In an annual round of reassignments of priests and other religious leaders within the Greensburg Roman Catholic diocese, Bishop Edward Malesic on Monday announced several changes for the parishes in the heart of Indiana County.
• The Rev. Fr. Thomas Federline, the pastor at St. Bernard of Clairvaux Parish in White Township, this summer will receive a new appointment elsewhere in the four-county diocese. He has served the parish since June 2013.
• The Rev. Fr. Andres Gumangan, a priest in the area churches since 2016 and currently the pastor of St. Thomas More University Parish, Indiana, and Our Lady of the Assumption Parish, Center Township, will return to the Philippines when his four-year term in the U.S. ends.
• The Rev. Fr. Rodolfo Mejia, parochial vicar of St. Thomas More and Our Lady of the Assumption parishes since October, will be appointed to another church in the diocese.
Malesic said the Indiana and Homer City areas, including the Indiana University of Pennsylvania campus, would be served by four Capuchin Franciscan friars who will take up residence at the St. Bernard Parish rectory:
• Capuchin Fr. Richard Owens will lead the St. Bernard and St. Thomas More parishes as pastor.
• Capuchin Fr. Tage Danielson will be installed as parochial vicar at the Indiana and White Township parishes.
• Capuchin Fr. John Pavlik will serve as pastor of the Center Township-area parish and its two churches in Lucernemines and Coral-Graceton.
• Brother Thomas Choi, of the Capuchin order, will reside in the group’s friary and serve the Indiana-area and Homer City-area communities.
According to the diocese, the Capuchin Franciscan friars serve the region through the Province of St. Augustine in Pittsburgh, under their provincial superior Fr. Thomas Betz.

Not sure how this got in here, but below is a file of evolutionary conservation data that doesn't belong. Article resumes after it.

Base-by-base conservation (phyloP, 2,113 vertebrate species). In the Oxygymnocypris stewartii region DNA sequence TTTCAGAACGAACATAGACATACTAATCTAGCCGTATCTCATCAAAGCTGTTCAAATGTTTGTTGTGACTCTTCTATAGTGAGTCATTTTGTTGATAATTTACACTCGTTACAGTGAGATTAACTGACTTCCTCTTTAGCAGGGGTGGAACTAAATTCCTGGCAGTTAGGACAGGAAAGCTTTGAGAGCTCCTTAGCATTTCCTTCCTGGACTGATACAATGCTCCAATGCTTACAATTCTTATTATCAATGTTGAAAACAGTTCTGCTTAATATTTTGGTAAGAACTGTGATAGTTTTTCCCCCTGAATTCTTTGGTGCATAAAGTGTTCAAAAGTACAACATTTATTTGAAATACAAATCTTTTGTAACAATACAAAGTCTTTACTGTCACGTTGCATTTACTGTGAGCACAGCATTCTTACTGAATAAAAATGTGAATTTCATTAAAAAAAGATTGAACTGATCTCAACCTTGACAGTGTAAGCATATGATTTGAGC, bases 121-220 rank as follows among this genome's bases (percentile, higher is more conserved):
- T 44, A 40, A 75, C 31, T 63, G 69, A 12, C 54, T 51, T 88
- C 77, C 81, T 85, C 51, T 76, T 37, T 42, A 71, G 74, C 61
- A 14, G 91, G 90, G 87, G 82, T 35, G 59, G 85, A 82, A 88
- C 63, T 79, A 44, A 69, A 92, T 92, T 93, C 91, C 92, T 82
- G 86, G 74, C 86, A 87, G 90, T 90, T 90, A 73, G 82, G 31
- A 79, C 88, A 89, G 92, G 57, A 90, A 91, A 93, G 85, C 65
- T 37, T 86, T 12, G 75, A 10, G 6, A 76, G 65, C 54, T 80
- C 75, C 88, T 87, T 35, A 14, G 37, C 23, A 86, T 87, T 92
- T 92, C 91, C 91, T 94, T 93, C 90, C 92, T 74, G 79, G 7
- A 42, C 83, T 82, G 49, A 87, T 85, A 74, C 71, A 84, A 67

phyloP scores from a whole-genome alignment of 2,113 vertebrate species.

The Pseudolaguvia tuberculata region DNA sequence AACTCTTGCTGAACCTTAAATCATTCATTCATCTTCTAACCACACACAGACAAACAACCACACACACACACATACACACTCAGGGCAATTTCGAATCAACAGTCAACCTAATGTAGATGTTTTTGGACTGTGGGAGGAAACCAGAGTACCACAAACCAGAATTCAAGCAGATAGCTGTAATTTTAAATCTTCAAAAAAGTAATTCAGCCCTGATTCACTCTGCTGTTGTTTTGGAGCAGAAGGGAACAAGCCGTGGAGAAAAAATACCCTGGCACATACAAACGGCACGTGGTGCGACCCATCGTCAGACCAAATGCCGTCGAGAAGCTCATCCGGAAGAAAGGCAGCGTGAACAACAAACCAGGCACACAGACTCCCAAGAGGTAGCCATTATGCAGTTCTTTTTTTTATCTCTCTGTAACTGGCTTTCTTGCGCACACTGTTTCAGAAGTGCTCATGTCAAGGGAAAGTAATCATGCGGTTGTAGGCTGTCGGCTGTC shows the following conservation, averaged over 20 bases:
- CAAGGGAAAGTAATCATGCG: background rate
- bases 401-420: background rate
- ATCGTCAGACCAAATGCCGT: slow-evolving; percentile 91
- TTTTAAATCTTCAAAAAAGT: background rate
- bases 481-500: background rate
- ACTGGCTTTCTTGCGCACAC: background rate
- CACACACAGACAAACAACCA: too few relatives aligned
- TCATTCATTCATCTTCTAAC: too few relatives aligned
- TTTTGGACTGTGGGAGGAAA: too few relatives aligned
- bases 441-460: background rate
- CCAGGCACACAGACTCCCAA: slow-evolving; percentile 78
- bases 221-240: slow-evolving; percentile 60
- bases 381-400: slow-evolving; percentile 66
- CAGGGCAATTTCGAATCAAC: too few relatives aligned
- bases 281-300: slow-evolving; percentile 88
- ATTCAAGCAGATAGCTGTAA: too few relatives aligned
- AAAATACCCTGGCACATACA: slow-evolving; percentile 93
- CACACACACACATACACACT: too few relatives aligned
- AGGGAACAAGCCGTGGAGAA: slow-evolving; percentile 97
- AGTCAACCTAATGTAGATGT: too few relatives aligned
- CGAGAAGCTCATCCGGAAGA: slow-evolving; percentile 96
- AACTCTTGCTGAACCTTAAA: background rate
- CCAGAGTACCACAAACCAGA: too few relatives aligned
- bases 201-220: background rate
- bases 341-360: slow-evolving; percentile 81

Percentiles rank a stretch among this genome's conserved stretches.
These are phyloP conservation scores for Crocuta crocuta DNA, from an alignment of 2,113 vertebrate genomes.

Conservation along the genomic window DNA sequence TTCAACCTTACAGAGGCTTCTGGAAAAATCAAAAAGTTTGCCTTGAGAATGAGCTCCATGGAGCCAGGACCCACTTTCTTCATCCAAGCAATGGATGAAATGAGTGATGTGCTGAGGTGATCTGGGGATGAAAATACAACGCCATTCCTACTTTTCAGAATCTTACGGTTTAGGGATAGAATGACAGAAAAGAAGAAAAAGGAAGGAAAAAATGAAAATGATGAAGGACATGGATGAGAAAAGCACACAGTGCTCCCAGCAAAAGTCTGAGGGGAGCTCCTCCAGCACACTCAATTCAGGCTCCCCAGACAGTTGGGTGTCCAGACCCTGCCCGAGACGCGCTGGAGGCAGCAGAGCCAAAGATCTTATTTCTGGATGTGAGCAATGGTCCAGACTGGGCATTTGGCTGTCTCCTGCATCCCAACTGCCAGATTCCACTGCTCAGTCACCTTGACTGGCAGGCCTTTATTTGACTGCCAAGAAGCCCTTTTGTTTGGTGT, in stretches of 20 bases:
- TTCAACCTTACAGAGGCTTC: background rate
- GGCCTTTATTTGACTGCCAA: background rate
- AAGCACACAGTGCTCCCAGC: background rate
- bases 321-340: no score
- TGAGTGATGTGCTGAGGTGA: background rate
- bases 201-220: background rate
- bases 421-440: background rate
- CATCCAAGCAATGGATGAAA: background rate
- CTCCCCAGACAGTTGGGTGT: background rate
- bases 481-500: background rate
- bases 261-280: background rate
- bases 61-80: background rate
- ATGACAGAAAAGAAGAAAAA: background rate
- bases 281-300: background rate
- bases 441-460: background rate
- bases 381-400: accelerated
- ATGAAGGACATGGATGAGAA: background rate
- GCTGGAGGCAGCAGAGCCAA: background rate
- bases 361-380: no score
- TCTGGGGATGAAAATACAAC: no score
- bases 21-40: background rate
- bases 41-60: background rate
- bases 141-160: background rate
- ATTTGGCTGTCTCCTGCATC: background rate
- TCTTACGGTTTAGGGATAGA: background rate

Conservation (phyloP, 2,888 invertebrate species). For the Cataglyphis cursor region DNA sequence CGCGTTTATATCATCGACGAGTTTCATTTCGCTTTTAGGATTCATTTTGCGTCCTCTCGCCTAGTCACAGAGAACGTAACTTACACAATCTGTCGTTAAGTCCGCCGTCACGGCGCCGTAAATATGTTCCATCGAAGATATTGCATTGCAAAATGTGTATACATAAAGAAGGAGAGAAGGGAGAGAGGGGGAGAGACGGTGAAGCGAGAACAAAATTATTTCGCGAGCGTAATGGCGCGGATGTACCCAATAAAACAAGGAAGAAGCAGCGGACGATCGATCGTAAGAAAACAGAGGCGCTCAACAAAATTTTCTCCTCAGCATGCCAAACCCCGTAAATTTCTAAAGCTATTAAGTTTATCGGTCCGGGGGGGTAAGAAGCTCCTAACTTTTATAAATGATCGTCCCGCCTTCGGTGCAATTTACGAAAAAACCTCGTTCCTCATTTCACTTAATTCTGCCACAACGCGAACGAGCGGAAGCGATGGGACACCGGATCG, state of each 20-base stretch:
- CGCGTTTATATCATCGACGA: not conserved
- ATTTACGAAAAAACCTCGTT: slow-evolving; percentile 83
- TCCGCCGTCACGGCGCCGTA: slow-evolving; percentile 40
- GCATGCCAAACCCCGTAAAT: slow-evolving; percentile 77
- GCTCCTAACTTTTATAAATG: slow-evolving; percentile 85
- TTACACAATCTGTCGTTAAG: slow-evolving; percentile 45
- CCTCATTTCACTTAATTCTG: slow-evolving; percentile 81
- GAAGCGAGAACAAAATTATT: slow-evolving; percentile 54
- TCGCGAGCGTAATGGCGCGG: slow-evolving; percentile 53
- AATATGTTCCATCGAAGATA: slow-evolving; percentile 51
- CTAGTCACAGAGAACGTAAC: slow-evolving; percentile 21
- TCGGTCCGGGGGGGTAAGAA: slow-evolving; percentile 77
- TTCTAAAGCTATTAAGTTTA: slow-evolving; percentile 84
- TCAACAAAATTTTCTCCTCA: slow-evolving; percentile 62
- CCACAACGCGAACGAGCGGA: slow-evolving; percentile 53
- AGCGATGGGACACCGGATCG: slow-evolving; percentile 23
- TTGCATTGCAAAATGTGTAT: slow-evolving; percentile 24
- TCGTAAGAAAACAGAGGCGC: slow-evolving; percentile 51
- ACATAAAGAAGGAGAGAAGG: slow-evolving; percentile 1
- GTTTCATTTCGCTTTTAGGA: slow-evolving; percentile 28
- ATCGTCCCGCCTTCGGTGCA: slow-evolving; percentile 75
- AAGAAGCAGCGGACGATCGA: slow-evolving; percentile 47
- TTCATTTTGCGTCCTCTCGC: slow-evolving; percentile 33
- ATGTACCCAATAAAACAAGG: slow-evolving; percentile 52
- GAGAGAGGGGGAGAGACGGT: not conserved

“We want to work in a university town and believe we can provide ministry that meets the needs of parishioners and college students,” Betz said. “The friars going to Indiana include one of the most experienced priests in our community, who happens to be a native of the diocese, and some of our best young friars.”
“This is a historic and exciting moment for our diocese,” Malesic said. “The Capuchins have experienced tremendous growth in vocations in recent years and have several younger priests and brothers who will serve the people of Indiana well.”
After community discernment, the friars have accepted Malesic’s invitation to establish a friary at the rectory at St. Bernard of Clairvaux Parish, where the friars will live in the community.
Owens, now the director of the Office of Black Catholics in the Archdiocese of Philadelphia, has been a priest since 2014.
Pavlik, a native son of St. Mary of Czestochowa Parish, New Kensington, has served as provincial superior for the Capuchins and as executive director of the Conference of Major Superiors of Men. He has been providing weekend ministry at the three parishes in New Kensington since last fall.
Danielson was ordained as a priest in September. Choi, of South Korea, also is a registered nurse.
The Capuchin Friars trace their origins to 1528 in Italy when they were organized to live as St. Francis of Assisi envisioned. They arrived in Pittsburgh from Germany in 1873, and the Capuchin Friars Province of St. Augustine, named for the first parish they served in Pittsburgh, was established in 1882.
Throughout its history, the Diocese of Greensburg has collaborated with a variety of religious communities to serve the people of the diocese. Those include the Benedictine monks at Saint Vincent Archabbey and Seminary in Latrobe, the Pauline Fathers in Kittanning, the Franciscans who formerly served in Uniontown and the Carmelite Hermits in Bolivar.
The diocese also continues to collaborate with several communities of women religious to serve the diocese, including the Sisters of Charity of Seton Hill, the Felician Sisters, the Benedictine Sisters at St. Emma Monastery and the Daughters of Mary in Greensburg; the Ivrea Sisters of Charity of the Immaculate Conception in Mount Pleasant; the Sisters of Mary Immaculate in Leechburg; the Discalced Carmelites of the Assumption in Latrobe; the Sisters of St. Joseph of Baden and the Sisters of Mercy, who formerly had a school and convent near Latrobe.
For information about the Capuchins, including their history, see www.Capuchin.com.